Bringing Change to the School

According to the American Psychological Association (APA), “anxiety is the top presenting concern among college students (41.6 percent), followed by depression (36.4 percent) and relationship problems (35.8 percent).” These numbers are on the rise, and schools across the country are working to to a better job supporting students struggling with mental health issues.
Bring Change 2 Mind (BC2M) is a club working to destigmatize mental illness at the school. BC2M is a national organization, with branches in over 250 schools in the U.S. The organization provides educational materials, event and activity curricula, and events near member schools. BC2M’s six guiding principles and beliefs are: Start the Conversation, Amplify Voices, Be an Ally, Empower the Future, Support Science, and Fight for Human Rights.
Many students struggle to open up about mental health. BC2M club Head Laura Hart ’20 said, “Many people are afraid to talk about mental health or seek help if they are struggling or know someone who is struggling, because it is seen as socially [un]acceptable. Many people think that mental health issues are not real issues or are not important.”
BC2M’s primary goal is to educate about mental health and normalize conversations about mental illness. Club head Ella Welch ’20 said, “There is a misconception that BC2M [provides] people with mental health help, like counselors, while [the club] actually [works] to raise awareness [of] different resources and educate people on various mental health issues.”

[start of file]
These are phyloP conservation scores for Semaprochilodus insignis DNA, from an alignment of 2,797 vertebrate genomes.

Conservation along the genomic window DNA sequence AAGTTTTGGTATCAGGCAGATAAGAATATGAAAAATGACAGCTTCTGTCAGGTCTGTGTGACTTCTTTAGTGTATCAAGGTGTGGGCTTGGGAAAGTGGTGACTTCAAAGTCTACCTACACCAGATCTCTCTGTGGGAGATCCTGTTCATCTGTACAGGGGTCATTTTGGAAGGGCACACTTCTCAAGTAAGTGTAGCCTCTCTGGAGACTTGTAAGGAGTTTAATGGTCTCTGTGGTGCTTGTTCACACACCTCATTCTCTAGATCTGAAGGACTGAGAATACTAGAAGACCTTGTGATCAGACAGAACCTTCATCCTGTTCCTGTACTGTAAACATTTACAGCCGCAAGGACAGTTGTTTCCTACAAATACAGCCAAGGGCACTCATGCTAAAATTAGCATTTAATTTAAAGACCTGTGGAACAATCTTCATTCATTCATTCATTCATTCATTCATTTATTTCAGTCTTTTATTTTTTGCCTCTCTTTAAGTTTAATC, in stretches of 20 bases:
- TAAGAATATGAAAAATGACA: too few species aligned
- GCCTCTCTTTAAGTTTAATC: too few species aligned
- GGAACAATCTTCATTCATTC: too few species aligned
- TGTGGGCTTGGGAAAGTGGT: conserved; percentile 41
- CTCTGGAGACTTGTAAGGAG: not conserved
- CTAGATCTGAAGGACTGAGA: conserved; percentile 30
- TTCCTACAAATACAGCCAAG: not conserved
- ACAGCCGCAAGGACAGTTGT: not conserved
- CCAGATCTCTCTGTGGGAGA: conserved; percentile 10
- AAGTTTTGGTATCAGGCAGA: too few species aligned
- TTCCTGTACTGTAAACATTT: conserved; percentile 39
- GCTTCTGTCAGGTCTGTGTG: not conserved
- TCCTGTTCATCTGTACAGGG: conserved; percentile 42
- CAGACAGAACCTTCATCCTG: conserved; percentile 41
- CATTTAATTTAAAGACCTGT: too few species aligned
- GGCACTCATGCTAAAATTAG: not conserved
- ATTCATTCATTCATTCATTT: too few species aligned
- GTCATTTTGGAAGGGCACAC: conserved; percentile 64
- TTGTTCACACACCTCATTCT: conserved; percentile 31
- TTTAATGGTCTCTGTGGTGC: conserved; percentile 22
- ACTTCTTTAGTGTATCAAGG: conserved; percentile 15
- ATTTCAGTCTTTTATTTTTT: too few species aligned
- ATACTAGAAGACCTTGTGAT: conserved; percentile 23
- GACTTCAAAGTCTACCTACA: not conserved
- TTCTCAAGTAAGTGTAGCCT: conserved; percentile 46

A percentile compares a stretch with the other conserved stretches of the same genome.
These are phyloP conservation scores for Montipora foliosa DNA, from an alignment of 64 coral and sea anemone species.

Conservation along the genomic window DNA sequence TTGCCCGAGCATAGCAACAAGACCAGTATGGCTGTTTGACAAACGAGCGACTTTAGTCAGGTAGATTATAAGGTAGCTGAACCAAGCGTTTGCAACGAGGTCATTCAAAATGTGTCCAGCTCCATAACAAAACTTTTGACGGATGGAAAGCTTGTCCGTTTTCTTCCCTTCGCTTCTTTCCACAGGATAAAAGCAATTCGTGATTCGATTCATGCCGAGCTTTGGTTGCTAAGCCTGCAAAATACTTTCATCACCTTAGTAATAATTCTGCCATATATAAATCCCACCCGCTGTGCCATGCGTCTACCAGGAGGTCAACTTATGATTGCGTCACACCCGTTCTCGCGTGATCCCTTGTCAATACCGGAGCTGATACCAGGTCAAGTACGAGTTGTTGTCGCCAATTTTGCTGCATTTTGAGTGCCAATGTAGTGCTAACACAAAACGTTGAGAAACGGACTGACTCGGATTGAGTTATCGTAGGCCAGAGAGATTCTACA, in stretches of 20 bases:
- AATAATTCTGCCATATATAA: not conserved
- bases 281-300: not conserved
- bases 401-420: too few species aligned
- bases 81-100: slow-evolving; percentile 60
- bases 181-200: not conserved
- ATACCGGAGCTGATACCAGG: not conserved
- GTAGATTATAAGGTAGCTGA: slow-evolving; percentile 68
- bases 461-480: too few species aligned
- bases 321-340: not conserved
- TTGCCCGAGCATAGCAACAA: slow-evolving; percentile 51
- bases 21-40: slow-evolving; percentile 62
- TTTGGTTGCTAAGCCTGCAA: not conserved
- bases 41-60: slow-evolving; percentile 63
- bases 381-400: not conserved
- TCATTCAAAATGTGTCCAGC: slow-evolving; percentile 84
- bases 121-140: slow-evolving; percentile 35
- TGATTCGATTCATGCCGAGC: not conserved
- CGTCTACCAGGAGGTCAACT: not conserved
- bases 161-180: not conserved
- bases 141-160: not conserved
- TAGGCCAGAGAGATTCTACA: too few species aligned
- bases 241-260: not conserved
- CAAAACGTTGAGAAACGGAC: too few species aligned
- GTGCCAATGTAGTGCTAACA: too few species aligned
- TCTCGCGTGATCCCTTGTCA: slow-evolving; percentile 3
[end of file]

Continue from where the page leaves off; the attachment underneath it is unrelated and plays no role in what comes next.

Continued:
Last May, BC2M and the Council on Diversity and Inclusion worked together on a variety of initiatives during Mental Health Awareness Month. The council created a video featuring the Health Center counseling staff, which was shown in Auditorium, invited community members to paint the green Mental Health Awareness Month ribbon in Main Hallway, designed a relaxation room on the second floor of Main Building, and set up a bulletin board where students and faculty could post notes about what mental health means to them.
BC2M also helped organize a Community Conversation, hosted by Dr. Rachel Myers, director of diversity and inclusion, about mental health, sharing and answering anonymous stories and questions on the topic.
As the year progresses, BC2M will continue to discuss how to identify causes of mental health issues, academic pressure, stress, competition between peers, and being away from home, which are factors that are specific to the school. Hart says, “I dedicate time to this club because I think that mental health is extremely important and a topic that is not talked about or valued enough at Hotchkiss. I think that a lot of people at Hotchkiss struggle – especially since it is such a stressful environment – but don’t know how to get help or even what they are struggling with.”
All students are welcome to attend BC2M’s open meetings and learn about mental health issues that could be affecting students at the school.